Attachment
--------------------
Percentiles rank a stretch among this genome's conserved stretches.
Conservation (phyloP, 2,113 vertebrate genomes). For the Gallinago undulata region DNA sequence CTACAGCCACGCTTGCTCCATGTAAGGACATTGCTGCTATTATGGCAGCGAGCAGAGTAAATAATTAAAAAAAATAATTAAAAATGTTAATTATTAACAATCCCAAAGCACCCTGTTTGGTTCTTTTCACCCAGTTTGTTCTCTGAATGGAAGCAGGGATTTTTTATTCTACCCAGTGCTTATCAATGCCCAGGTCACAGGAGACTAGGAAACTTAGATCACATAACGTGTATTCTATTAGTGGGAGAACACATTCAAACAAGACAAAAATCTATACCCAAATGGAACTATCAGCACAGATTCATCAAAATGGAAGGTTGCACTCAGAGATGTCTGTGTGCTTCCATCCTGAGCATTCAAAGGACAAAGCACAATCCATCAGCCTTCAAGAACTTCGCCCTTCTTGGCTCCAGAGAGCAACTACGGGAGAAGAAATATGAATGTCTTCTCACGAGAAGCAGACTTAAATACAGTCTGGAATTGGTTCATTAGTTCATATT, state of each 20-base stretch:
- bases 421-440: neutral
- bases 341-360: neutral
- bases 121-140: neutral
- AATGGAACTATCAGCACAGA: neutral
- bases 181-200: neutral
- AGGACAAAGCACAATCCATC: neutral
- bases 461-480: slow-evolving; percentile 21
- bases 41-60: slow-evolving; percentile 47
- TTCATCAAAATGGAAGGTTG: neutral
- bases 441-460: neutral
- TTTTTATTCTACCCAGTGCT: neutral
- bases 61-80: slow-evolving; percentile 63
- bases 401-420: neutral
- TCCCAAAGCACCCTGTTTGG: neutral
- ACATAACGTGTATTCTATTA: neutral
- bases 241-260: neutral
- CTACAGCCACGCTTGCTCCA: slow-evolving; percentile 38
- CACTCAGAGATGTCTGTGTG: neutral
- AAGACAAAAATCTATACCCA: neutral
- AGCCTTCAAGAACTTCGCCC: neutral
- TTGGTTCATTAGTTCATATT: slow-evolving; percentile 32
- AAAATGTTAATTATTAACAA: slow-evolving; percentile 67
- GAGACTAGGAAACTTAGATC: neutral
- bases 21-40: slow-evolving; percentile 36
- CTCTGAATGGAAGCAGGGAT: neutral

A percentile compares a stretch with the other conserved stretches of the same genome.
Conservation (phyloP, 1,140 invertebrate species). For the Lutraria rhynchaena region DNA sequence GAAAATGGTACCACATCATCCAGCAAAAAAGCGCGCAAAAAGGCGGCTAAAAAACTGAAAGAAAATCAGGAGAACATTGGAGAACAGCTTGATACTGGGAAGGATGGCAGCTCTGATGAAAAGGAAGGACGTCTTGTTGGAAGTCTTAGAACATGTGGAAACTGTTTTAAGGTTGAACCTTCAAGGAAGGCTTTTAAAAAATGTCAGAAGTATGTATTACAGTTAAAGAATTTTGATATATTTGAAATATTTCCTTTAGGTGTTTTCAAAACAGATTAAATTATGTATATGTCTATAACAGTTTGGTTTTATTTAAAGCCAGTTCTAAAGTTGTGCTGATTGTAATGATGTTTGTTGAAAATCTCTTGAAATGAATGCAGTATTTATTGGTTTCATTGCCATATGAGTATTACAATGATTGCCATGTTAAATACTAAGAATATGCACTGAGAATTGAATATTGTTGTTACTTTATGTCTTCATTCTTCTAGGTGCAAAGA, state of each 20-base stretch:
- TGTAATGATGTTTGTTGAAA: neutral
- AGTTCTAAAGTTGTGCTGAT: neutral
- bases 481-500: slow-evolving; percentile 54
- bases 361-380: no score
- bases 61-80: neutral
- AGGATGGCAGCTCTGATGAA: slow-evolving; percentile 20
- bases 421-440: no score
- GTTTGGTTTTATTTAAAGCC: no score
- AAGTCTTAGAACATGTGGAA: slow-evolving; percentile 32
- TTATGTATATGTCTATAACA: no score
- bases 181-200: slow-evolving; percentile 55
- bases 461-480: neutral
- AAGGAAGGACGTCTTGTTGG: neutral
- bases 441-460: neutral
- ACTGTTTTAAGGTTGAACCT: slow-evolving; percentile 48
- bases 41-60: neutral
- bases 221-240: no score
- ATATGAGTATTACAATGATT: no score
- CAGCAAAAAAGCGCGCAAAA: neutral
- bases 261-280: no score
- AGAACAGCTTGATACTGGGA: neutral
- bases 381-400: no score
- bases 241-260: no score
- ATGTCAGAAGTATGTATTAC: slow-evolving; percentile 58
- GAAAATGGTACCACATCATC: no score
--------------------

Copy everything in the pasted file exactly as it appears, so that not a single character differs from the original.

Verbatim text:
Percentiles rank a stretch among this genome's conserved stretches.
Conservation (phyloP, 2,113 vertebrate genomes). For the Gallinago undulata region DNA sequence CTACAGCCACGCTTGCTCCATGTAAGGACATTGCTGCTATTATGGCAGCGAGCAGAGTAAATAATTAAAAAAAATAATTAAAAATGTTAATTATTAACAATCCCAAAGCACCCTGTTTGGTTCTTTTCACCCAGTTTGTTCTCTGAATGGAAGCAGGGATTTTTTATTCTACCCAGTGCTTATCAATGCCCAGGTCACAGGAGACTAGGAAACTTAGATCACATAACGTGTATTCTATTAGTGGGAGAACACATTCAAACAAGACAAAAATCTATACCCAAATGGAACTATCAGCACAGATTCATCAAAATGGAAGGTTGCACTCAGAGATGTCTGTGTGCTTCCATCCTGAGCATTCAAAGGACAAAGCACAATCCATCAGCCTTCAAGAACTTCGCCCTTCTTGGCTCCAGAGAGCAACTACGGGAGAAGAAATATGAATGTCTTCTCACGAGAAGCAGACTTAAATACAGTCTGGAATTGGTTCATTAGTTCATATT, state of each 20-base stretch:
- bases 421-440: neutral
- bases 341-360: neutral
- bases 121-140: neutral
- AATGGAACTATCAGCACAGA: neutral
- bases 181-200: neutral
- AGGACAAAGCACAATCCATC: neutral
- bases 461-480: slow-evolving; percentile 21
- bases 41-60: slow-evolving; percentile 47
- TTCATCAAAATGGAAGGTTG: neutral
- bases 441-460: neutral
- TTTTTATTCTACCCAGTGCT: neutral
- bases 61-80: slow-evolving; percentile 63
- bases 401-420: neutral
- TCCCAAAGCACCCTGTTTGG: neutral
- ACATAACGTGTATTCTATTA: neutral
- bases 241-260: neutral
- CTACAGCCACGCTTGCTCCA: slow-evolving; percentile 38
- CACTCAGAGATGTCTGTGTG: neutral
- AAGACAAAAATCTATACCCA: neutral
- AGCCTTCAAGAACTTCGCCC: neutral
- TTGGTTCATTAGTTCATATT: slow-evolving; percentile 32
- AAAATGTTAATTATTAACAA: slow-evolving; percentile 67
- GAGACTAGGAAACTTAGATC: neutral
- bases 21-40: slow-evolving; percentile 36
- CTCTGAATGGAAGCAGGGAT: neutral

A percentile compares a stretch with the other conserved stretches of the same genome.
Conservation (phyloP, 1,140 invertebrate species). For the Lutraria rhynchaena region DNA sequence GAAAATGGTACCACATCATCCAGCAAAAAAGCGCGCAAAAAGGCGGCTAAAAAACTGAAAGAAAATCAGGAGAACATTGGAGAACAGCTTGATACTGGGAAGGATGGCAGCTCTGATGAAAAGGAAGGACGTCTTGTTGGAAGTCTTAGAACATGTGGAAACTGTTTTAAGGTTGAACCTTCAAGGAAGGCTTTTAAAAAATGTCAGAAGTATGTATTACAGTTAAAGAATTTTGATATATTTGAAATATTTCCTTTAGGTGTTTTCAAAACAGATTAAATTATGTATATGTCTATAACAGTTTGGTTTTATTTAAAGCCAGTTCTAAAGTTGTGCTGATTGTAATGATGTTTGTTGAAAATCTCTTGAAATGAATGCAGTATTTATTGGTTTCATTGCCATATGAGTATTACAATGATTGCCATGTTAAATACTAAGAATATGCACTGAGAATTGAATATTGTTGTTACTTTATGTCTTCATTCTTCTAGGTGCAAAGA, state of each 20-base stretch:
- TGTAATGATGTTTGTTGAAA: neutral
- AGTTCTAAAGTTGTGCTGAT: neutral
- bases 481-500: slow-evolving; percentile 54
- bases 361-380: no score
- bases 61-80: neutral
- AGGATGGCAGCTCTGATGAA: slow-evolving; percentile 20
- bases 421-440: no score
- GTTTGGTTTTATTTAAAGCC: no score
- AAGTCTTAGAACATGTGGAA: slow-evolving; percentile 32
- TTATGTATATGTCTATAACA: no score
- bases 181-200: slow-evolving; percentile 55
- bases 461-480: neutral
- AAGGAAGGACGTCTTGTTGG: neutral
- bases 441-460: neutral
- ACTGTTTTAAGGTTGAACCT: slow-evolving; percentile 48
- bases 41-60: neutral
- bases 221-240: no score
- ATATGAGTATTACAATGATT: no score
- CAGCAAAAAAGCGCGCAAAA: neutral
- bases 261-280: no score
- AGAACAGCTTGATACTGGGA: neutral
- bases 381-400: no score
- bases 241-260: no score
- ATGTCAGAAGTATGTATTAC: slow-evolving; percentile 58
- GAAAATGGTACCACATCATC: no score